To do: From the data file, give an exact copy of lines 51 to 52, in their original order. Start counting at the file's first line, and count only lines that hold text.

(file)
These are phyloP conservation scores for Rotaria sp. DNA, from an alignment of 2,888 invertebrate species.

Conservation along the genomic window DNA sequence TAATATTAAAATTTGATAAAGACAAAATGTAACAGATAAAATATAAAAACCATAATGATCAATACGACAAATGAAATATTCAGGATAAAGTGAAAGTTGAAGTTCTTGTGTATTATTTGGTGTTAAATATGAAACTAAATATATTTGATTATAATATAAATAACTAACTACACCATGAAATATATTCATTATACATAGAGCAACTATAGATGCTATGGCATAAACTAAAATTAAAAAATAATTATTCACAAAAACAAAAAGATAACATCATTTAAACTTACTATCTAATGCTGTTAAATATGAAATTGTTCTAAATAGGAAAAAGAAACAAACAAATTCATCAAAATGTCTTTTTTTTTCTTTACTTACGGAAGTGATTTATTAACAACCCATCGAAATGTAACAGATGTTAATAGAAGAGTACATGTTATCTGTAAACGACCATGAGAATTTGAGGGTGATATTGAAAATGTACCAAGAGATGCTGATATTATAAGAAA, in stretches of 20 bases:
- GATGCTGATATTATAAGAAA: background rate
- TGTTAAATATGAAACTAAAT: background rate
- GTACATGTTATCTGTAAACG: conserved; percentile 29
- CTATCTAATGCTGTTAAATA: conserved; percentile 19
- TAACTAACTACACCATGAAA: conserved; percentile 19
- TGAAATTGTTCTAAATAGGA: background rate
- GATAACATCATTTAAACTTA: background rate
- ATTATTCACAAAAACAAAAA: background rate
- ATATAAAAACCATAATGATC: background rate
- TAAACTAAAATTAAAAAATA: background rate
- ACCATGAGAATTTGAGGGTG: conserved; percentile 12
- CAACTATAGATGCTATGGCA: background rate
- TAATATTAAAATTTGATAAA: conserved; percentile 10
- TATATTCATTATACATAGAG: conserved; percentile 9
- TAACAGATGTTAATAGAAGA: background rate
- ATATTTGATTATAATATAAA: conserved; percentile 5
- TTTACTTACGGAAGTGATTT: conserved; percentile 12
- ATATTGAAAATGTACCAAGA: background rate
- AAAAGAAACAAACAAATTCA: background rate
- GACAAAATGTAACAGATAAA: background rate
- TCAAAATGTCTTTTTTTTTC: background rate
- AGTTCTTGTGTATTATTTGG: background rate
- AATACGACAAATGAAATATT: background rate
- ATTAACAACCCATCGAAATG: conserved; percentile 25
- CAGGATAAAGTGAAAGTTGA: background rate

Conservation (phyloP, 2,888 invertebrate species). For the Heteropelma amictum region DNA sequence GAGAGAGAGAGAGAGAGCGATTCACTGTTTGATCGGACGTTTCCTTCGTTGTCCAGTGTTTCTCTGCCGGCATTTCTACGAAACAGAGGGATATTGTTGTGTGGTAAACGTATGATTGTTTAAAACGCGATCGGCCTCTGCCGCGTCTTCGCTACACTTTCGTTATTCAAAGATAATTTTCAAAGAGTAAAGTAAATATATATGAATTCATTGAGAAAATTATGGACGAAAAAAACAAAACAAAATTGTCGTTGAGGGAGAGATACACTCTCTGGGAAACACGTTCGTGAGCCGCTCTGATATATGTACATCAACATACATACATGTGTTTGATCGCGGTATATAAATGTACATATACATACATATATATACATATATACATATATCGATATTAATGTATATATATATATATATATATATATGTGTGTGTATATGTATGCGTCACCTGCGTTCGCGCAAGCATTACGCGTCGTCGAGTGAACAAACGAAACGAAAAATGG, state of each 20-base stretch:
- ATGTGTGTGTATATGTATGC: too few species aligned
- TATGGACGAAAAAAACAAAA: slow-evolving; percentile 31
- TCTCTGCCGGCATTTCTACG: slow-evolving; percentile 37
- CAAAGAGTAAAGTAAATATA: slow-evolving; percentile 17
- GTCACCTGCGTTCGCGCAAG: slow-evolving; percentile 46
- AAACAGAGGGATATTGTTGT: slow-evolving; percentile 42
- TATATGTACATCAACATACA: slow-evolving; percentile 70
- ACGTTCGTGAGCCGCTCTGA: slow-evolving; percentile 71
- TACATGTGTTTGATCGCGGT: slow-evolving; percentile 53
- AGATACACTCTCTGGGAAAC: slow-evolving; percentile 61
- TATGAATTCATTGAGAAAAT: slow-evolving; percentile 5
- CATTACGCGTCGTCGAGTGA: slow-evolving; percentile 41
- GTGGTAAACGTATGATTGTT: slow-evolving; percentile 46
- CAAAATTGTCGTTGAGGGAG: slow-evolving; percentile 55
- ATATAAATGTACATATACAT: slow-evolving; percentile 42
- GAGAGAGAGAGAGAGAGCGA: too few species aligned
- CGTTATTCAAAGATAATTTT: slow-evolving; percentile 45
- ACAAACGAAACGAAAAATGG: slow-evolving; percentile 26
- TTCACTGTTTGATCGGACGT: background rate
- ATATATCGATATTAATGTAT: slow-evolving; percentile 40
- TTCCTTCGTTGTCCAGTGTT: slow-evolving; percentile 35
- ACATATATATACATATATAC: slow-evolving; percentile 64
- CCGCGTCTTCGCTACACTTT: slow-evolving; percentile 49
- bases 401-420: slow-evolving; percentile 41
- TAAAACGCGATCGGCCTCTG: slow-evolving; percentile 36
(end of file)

- CCGCGTCTTCGCTACACTTT: slow-evolving; percentile 49
- bases 401-420: slow-evolving; percentile 41